Escaping to Sri Lanka on Holiday

Mal Chenu in Sunday Mail, 15 April 2018 ….. where the title runs “Why Aussies love Sri Lanka Right Now”

Venetian adventurer Marco Polo described Sri Lanka as “the finest island of its size in all the world”. Sure, that was in the 13th century and young Marco hadn’t seen Tasmania but the myriad wonders of this tropical nouveau-paradise are as varied and exotic as the scents in the spice gardens of Matale and Kegalle. In short, Sri Lanka is a potpourri of unpredictable pleasures. Once a flyover location, eschewed by travellers for years because of civil war, Sri Lanka is fast emerging from its travails, posting sharp rises in tourism since the 26-year conflict ended in 2009.

Sigiriya is a World Heritage site

And Australians are catching on, finding Sri Lanka is so much more than the place where our tea comes from and our cricketers are bamboozled by mystical slow bowling. Sri Lankan Airlines now operates direct flights from Melbourne, making it easier than ever for Aussies to reach its unique mix of natural and cultural marvels, pristine beaches, millennia-old heritage sites, multicultural festivals and glistening tea plantations. Plus elephants and leopards and sloth bears, oh my!

As Kathy Millett of TravelManagers puts it: “Sri Lanka gently unfolds its treasures from hill stations to sandy beaches in a quiet, unassuming manner. It’s easy to get around, the food is glorious and the scenery spectacular. Easily accessed from Australia, Sri Lanka is great value for money and the locals are delighted to welcome you.”

ISLAND’S SECRETS ‘BETTER THAN GROUPON’

$2 TRICK TO THE WORLD’S BEST VIEW

THREE TOP TOURS TO DO IN SRI LANKA

WHAT TO EXPECT IN SRI LANKA’S CAPITAL

Sri Lanka’s cultural history extends back 3000 years and the country is a heritage treasure trove, especially around the sacred cities of Anuradhapura and Polonnaruwa. One of Sri Lanka’s most extraordinary sites is Sigiriya – aka Lion Rock – an ancient rock fortress near Dambulla. Dominated by a rock column that towers 200m above the surrounding jungle, the site also boasts unique frescoes, inscriptions and poems dating from the eighth century and a highly polished white plaster “mirror wall”. The nearby Dambulla cave temple complex holds about 150 Buddha statues and paintings, and swallows swoop at the entrance at dusk.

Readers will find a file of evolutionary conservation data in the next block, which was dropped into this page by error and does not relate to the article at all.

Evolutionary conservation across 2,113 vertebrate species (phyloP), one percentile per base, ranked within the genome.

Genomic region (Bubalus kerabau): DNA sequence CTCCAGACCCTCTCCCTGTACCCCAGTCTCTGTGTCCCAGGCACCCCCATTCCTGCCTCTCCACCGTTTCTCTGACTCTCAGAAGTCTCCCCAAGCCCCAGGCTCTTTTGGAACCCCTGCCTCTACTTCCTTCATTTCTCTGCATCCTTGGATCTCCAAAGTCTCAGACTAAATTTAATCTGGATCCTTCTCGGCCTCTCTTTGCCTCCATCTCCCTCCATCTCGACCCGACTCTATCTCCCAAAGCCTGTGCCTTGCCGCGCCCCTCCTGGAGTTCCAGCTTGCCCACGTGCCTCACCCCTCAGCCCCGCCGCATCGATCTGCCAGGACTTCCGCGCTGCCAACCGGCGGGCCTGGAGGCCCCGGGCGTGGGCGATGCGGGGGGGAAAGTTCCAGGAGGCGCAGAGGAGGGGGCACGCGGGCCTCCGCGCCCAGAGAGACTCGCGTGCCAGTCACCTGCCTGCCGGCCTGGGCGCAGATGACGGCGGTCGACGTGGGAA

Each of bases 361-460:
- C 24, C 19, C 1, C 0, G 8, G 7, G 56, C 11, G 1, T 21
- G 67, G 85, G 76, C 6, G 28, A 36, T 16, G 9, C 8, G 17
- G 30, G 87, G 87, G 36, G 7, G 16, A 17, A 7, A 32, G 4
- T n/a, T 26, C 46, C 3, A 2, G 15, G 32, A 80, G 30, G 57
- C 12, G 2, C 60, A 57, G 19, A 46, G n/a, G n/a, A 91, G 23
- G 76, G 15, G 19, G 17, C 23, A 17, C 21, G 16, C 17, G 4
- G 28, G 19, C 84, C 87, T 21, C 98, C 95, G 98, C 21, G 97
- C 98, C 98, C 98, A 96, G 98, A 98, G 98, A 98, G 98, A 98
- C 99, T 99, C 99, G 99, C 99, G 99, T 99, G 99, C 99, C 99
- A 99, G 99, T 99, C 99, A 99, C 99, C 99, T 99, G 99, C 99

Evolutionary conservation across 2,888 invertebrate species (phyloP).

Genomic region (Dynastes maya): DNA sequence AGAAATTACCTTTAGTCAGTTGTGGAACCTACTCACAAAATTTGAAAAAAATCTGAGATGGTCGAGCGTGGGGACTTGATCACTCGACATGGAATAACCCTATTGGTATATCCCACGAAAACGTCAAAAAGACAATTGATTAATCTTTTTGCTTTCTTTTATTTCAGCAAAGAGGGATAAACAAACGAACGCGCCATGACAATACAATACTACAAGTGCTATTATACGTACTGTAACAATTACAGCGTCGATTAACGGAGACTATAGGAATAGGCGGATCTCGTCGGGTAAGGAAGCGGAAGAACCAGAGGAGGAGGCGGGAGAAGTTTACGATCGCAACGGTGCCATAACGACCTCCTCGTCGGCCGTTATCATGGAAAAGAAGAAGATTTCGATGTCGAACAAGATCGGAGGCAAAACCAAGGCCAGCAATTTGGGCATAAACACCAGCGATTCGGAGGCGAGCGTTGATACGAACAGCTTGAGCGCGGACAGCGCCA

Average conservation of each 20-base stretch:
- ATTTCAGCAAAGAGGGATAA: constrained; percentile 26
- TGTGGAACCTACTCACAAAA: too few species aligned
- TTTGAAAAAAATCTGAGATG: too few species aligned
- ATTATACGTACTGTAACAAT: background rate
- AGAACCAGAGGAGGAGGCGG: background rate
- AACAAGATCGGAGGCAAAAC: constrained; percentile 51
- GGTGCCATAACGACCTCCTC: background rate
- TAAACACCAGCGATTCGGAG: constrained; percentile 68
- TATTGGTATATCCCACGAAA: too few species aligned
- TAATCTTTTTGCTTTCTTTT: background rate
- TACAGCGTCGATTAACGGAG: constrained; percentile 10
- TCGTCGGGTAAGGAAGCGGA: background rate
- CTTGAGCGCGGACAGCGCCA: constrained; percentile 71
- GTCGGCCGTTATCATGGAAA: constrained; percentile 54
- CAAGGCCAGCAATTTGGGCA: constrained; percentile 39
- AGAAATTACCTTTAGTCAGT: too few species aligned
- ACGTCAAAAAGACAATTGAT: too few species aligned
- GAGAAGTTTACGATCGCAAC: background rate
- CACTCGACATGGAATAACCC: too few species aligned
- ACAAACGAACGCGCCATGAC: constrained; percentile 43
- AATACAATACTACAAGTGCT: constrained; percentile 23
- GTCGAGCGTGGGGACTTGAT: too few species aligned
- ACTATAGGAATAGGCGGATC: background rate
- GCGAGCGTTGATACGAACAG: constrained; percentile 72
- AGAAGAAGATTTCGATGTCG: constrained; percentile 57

“Sigiriya is a UNESCO World Heritage site featuring extensive gardens, fountains and lakes and is considered to be the oldest landscaped garden in the world,” says Alison Mead, general manager of Collette Australia. “Travellers can ascend the peak and explore the ruins of this ancient city.”

From Jaffna in the north to the fortified city of Galle in the south, you’ll find bejewelled temples and colonial forts to explore. Lucy Jackson, a director at Lightfoot Travel, recommends a tour of Galle Fort (ask for a guide called Shanjei) as well as checking out the lesser-known and Indian-influenced far north, where colourful saris and Hindu temples represent the region’s unique character. “Head north (on the new train) to the uncharted territories of Jaffna. Wander the Portuguese-built fort, visit Delft Island and explore some of the oldest shrines in Sri Lanka,” suggests Lucy

NATURE

Sri Lanka is an island of tremendous topographical diversity, from the beaches, wetlands and rivers to the cool air, towering waterfalls and lush, green tea fields in the misty central highlands and north central Valley of the Kings.

Elephants are synonymous with Sri Lanka, and it is possible to interact with them ethically. Alison Mead recommends a trip to the Pinnawala Elephant Orphanage.

“At Pinnawala, guests can immerse themselves in the iconic wildlife of Sri Lanka. The orphanage cares for abandoned and wounded elephants of all ages and guests can observe the special interaction with their handlers,” she says.

You’ll also find the gentle giants en masse – and lots more wildlife – in the country’s 17 national parks with ecosystems ranging from moist monsoon forests to freshwater and marine wetlands, savannah country and highlands.